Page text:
What Do Shortcuts Have To Do With Sydney Bristow?


Another aspect of Apple's broken UI is how difficult it is to do something simple in Windows: make a fraking shortcut. I've been using Guitar Rig a lot lately and figured it'd be convenient to have a shortcut on the Desktop or the Table (aka Dock).

In Windows you can do this by right-clicking any program icon and selecting Create Shortcut. Simple, huh? It's even easier in Win7 when you can pin apps to the Start menu or Task Bar with a right-click or just drag them off the menu.

Well, none of these simple steps are available on the Mac. Dragging doesn't work. There's no shortcut or pin option. Stumped, I asked Google and found this tutorial which lists the four steps to duplicating what a right-click can do in Windows:

To create short cut in Mac OS X, follow the steps below:-

* Launch your Finder, look for the program that you want to create shortcut for.
* Highlight the program by clicking once on the file
* Control + Click on the file (or Right click on the file), and select “Make Alias”
* Once the alias being created, you may drag the alias to desktop or to anywhere you wish
* Done. you’ve just created a shortcut in Mac OS X

** In Windows we call it shortcut, in Mac OS X we call it Alias.
In the upside-down world of Apple, having to do all these steps to do what Windows can do with a right-click is hailed by the Kool-Aid besotted fanchimps as another reason why "Apple just works."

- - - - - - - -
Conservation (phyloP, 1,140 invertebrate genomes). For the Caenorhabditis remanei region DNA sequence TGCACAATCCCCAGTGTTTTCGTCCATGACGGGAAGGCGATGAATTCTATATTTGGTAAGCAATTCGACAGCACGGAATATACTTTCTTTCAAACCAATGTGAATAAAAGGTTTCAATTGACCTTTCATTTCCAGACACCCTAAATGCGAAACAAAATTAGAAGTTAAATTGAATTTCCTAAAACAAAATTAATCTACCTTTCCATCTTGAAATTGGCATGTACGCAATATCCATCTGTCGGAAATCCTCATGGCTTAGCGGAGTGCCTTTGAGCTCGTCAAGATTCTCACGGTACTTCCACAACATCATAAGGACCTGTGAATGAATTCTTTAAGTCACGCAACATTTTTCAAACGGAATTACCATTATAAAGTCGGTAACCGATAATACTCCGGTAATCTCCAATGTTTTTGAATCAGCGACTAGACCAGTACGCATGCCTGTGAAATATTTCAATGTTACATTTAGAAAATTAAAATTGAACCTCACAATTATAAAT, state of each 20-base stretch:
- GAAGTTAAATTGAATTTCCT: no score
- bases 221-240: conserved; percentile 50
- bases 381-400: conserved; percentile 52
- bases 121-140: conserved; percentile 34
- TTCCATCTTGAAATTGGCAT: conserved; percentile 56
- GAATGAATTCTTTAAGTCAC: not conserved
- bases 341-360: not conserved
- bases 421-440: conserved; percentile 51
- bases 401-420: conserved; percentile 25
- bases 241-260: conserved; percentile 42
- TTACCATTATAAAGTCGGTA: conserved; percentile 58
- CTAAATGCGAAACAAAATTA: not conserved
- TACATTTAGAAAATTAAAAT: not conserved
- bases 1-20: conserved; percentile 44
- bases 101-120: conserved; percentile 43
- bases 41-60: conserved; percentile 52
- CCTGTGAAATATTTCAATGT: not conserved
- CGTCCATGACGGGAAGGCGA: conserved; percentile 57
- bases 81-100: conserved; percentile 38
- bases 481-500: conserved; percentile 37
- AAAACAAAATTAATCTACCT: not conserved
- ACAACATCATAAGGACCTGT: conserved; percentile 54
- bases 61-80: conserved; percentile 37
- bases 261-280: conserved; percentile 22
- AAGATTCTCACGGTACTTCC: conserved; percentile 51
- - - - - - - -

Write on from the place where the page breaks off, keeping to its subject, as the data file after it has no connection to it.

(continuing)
Wrong. It's how Apple makes you needlessly work four times as hard to do the simplest thing. And pay a premium price for the abuse.

Seeking Help From The Helpless Help


With iLife installed (see previous post), I fired up the new GarageBand and was presented with the New Project window. One option is Songwriting. What does that do? I dunno. It's not as if Apple includes manuals with their products. (Because their customers are illiterate morons who can't read, but like to pay a lot to feel special with their shiny gnawed fruit logo products?)

So I fire up the GarageBand Help - which is a usability nightmare because it forces itself to be the top window so you have to minimize it to get it out of the way of everything. (Is Apple afraid their users are too stupid to know where the window went if they clicked on another window and Help disappeared, thus confusing them like a baby from whom you hide an object?) Since I want to know what Songwriting mode is, I typed...wait for it..."songwriting" into the search box. My result?